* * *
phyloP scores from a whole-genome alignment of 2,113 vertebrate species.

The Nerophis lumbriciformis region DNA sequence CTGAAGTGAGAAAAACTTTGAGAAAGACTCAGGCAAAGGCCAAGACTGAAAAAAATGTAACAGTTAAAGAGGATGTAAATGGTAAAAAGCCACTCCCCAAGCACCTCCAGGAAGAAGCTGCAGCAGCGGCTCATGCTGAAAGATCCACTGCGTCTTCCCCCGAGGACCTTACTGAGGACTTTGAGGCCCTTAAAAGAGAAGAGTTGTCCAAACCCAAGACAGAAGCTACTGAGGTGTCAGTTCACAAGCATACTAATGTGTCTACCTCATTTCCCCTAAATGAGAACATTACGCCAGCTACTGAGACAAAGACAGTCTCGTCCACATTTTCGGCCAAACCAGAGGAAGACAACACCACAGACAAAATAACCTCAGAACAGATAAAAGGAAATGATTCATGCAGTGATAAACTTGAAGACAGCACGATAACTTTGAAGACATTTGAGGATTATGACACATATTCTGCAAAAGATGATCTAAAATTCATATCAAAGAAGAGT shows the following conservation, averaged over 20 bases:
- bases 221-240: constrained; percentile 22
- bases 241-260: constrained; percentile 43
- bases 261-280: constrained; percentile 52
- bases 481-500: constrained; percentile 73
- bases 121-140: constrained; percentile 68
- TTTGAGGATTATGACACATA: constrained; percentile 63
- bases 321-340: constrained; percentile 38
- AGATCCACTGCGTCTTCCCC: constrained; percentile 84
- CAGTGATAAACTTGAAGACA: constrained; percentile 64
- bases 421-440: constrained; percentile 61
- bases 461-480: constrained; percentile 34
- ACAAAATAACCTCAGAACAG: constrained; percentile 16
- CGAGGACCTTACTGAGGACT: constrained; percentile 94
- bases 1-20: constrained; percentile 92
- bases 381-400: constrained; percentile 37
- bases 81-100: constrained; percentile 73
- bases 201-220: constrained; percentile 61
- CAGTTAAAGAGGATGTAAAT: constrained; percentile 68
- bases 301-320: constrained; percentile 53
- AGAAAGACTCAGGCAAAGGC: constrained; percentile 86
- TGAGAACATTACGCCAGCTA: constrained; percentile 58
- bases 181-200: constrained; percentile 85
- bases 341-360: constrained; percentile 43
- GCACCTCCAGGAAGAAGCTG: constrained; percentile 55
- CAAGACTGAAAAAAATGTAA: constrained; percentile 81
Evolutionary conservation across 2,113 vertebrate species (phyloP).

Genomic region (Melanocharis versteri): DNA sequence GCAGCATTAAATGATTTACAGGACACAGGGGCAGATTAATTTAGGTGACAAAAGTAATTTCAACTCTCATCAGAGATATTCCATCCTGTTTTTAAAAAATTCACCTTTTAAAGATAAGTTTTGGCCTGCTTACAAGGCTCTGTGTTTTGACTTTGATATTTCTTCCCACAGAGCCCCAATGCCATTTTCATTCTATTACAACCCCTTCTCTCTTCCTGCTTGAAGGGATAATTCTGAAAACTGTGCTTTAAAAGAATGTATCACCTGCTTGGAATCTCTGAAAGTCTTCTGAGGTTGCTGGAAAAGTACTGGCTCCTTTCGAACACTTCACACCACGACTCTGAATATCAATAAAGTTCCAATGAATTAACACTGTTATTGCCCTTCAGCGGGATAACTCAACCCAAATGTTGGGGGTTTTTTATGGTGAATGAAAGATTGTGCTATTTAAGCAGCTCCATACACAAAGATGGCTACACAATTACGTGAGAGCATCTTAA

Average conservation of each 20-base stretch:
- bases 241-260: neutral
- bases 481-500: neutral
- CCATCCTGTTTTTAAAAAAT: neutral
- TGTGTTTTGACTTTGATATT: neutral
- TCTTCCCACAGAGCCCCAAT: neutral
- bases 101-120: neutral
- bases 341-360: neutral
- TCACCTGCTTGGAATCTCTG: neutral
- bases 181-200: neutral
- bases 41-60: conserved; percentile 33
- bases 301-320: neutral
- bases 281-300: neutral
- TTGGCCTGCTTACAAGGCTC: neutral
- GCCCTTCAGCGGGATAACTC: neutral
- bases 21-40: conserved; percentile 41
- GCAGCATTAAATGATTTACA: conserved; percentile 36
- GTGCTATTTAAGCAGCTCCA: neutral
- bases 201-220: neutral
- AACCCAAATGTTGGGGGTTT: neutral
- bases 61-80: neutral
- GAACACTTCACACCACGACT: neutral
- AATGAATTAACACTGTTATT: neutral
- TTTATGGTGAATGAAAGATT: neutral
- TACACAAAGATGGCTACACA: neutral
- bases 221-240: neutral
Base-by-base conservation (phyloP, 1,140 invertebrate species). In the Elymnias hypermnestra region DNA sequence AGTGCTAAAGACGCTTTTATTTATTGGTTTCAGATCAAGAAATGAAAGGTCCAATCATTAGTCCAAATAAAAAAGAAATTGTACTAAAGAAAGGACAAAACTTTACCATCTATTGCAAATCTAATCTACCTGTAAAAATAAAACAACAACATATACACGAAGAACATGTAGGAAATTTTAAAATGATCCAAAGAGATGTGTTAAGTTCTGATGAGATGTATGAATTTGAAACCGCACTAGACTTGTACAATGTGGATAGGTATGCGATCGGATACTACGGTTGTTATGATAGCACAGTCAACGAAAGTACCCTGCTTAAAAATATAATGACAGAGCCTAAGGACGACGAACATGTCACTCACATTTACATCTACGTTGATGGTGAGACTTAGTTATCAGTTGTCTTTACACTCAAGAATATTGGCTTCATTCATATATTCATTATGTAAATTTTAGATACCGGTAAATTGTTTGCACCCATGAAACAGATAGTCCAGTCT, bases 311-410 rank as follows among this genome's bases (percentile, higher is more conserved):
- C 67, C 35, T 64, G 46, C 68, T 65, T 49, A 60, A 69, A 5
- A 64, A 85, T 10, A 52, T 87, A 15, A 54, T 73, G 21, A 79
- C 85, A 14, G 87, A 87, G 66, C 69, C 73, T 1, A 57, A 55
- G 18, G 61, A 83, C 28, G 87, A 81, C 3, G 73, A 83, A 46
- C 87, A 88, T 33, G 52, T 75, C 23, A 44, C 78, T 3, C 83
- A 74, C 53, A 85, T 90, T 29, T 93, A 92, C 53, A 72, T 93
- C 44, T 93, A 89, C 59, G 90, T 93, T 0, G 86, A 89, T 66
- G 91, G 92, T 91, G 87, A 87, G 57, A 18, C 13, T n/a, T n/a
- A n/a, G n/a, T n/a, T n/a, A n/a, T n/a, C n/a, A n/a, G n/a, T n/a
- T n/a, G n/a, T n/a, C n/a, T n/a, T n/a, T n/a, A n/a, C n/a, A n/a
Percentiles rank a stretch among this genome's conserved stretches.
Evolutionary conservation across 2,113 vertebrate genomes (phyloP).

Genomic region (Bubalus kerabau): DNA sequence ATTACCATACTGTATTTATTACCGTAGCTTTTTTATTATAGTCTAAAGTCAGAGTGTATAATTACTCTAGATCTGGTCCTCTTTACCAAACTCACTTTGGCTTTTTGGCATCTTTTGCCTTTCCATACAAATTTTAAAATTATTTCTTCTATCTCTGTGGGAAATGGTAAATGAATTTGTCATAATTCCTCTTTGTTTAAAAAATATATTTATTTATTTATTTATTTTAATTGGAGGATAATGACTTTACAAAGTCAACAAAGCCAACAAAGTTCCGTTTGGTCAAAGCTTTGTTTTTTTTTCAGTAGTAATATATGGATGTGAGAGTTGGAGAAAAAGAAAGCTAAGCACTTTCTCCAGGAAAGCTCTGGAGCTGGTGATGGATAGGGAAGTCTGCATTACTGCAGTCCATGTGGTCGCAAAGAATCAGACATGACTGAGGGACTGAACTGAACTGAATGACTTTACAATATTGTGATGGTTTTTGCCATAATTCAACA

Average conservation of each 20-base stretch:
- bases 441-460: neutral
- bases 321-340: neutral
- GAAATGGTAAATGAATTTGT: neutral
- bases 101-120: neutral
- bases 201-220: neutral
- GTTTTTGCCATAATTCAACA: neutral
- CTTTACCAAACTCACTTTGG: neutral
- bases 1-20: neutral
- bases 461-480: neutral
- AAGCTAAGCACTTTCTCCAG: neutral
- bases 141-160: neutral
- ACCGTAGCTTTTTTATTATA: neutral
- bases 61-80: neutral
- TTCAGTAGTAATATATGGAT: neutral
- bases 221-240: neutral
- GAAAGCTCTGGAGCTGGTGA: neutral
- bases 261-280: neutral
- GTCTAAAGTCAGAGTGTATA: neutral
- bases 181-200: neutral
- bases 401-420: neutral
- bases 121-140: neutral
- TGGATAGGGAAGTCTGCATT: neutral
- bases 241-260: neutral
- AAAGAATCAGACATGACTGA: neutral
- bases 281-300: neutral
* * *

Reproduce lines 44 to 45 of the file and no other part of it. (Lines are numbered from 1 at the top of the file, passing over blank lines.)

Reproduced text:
- GCCCTTCAGCGGGATAACTC: neutral
- bases 21-40: conserved; percentile 41